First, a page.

This is part two in a two part series exploring the Challenger disaster. You can find part one here.

With the January 27th launch officially scrubbed and the overnight forecast calling for even more intense cold, the NASA administrators and Morton Thiokol engineers responsible for the Challenger mission faced an increasingly difficult situation. With the launch already rescheduled due to the weather, the shuttle would sit on the launch pad overnight, further chilling the MT built boosters well below the 40°F for which they were launch-certified.

Adding to the mix was a management team at MT that understood the political landscape of the day, even as they failed to understand the scientific one. Further, pressure from the Reagan White House to ensure the launch went off placed additional strain on the decision making process.

As temperatures dipped into the teens, icicles began to form on the platform and the tiles which provided the insulation for the space shuttle fleet to re-enter the atmosphere, causing a problem that wouldn’t rear its head on Challenger, but cost seven more lives when the Columbia disintegrated upon re-entry in February 2003.

Twice, once at 1:30AM and again at 8:30AM, safety teams went out to evaluate the icicle situation. Twice, those teams advised a ‘no go’ on the launch. Twice, they were ignored.

Meanwhile, at Morton Thiokol headquarters, business management and engineering management teams were meeting to discuss whether anyone in the engineering leadership structure would be willing to sign the waivers necessary for MT to give its authorization to launch the shuttle. After an initial discussion and vote resulted in MT not gaining the necessary approval to launch, the firm’s Vice-President of Engineering was advised to ‘put your management hat on’ before another round of discussion.

In parallel, and perhaps even more frightening, was the discussion taking place on the government side of the operation. From a Cape Canaveral hotel, NASA Administrator William R. Graham was working on doing exactly the job President Reagan had been sent there to do.

Graham had been affiliated with the administration for quite some time, working as an advisor to the President’s 1980 campaign and later as Chairman of the General Advisory Committee on Arms Control and Disarmament. As an administrator, he was loyal to the Reagan White House. Had he not been so, he wouldn’t have been sitting in the chair previously occupied by James Montgomery Beggs.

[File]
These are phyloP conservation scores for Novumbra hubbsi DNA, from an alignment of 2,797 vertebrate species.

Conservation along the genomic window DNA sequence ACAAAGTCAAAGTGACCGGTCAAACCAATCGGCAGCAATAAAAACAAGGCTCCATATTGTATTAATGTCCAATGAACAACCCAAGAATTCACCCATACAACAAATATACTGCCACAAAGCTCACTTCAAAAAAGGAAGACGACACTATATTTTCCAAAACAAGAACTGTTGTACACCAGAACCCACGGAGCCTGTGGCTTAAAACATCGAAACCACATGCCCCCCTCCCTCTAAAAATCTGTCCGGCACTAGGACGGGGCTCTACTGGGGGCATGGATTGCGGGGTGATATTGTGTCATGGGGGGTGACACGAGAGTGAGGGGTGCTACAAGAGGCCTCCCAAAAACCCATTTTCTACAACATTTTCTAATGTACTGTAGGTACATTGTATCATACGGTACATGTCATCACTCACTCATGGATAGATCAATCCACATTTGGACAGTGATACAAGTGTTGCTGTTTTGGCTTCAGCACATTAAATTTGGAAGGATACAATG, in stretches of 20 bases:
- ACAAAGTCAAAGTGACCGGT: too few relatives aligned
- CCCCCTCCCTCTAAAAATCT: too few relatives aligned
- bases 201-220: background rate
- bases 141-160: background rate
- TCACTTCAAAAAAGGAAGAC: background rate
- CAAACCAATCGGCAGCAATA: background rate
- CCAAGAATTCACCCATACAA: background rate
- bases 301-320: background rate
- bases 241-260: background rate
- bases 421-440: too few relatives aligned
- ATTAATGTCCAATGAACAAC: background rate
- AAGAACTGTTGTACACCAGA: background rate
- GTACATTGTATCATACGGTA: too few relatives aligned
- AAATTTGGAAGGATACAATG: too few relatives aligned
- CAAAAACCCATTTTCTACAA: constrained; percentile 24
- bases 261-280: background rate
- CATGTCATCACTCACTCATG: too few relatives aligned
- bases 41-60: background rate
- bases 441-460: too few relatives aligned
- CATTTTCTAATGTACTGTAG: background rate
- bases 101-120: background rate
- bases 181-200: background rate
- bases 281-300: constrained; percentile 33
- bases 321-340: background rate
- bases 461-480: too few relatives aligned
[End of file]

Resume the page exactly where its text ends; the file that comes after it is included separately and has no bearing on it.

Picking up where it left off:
Beggs had served as NASA administrator for nearly five years when he was ousted in December of 1985, less than 2 months before the Challenger. In the eyes of several, the charges against Beggs for defrauding the government as an executive at General Dynamics was a sham trumped up to make room for Reagan’s man at the agency. The ultimate dropping of those charges in 1987 and ‘profound apology’ from AG Edwin Meese seem to bolster that claim.

Nevertheless, Graham was the man in that hotel overnight on January 27th. The same room which FBI investigators discovered 161 phone calls to and from that night, in fact. The Rogers Commission later discovered that ‘someone’ inside the White House told Graham to ‘get that damn thing in the air’.

Graham had his marching orders. The leadership at Morton Thiokol had theirs. The hours of deliberation led to a 73-second flight that found itself interrupted by the failure of the aforementioned O-rings, and the burning through the side wall of the solid-fuel rocket boosters. The ball of fire into which the shuttle erupted remains burned permanently into the brain of many Americans to this day.

Based on cabin recordings captured in Mission Control, the explosion didn’t kill the astronauts. Their capsule, heavily reinforced as it was, plummeted back to the Earth at over 200 MPH. A common theory, and the one held by our presenter on this night, is that the impact with the ocean is what caused them to perish.

President Reagan would not have his speech that night. Instead, the former actor had to perform in the role of the leader who mourned the losses of seven brave Americans, while his team strategized how best to distance the White House from the actions undertaken by the administration that led directly to the tragedy.

The resultant strategy was the Rogers Commission. Chaired by former Nixon Secretary of State William Rogers and retired astronaut Neil Armstrong, the commission would deliver a report that focused on the failure of NASA and MT to address design flaws. The commission would make a number of recommendations addressing the safety culture and the knowledge gaps between the management and the engineering staff at NASA.

What they would not do is look at the highest levels of the agency, nor the politicization of NASA that was allowed to occur under Reagan. A lone few would speak out in the months and years that followed, including Roger Boisjoly, a lead engineer at MT who predicted the disaster only a few months in advance.

Ultimately, the Challenger serves as a reminder of the failings of our leaders, especially those who find themselves consumed by the optics of a situation rather than the facts. That great lengths were taken to deny the American public of that lesson in favor of simple finger-pointing was a sad outcome that did a great disservice to the seven astronauts who perished on a cold day on January 28th, 1986.

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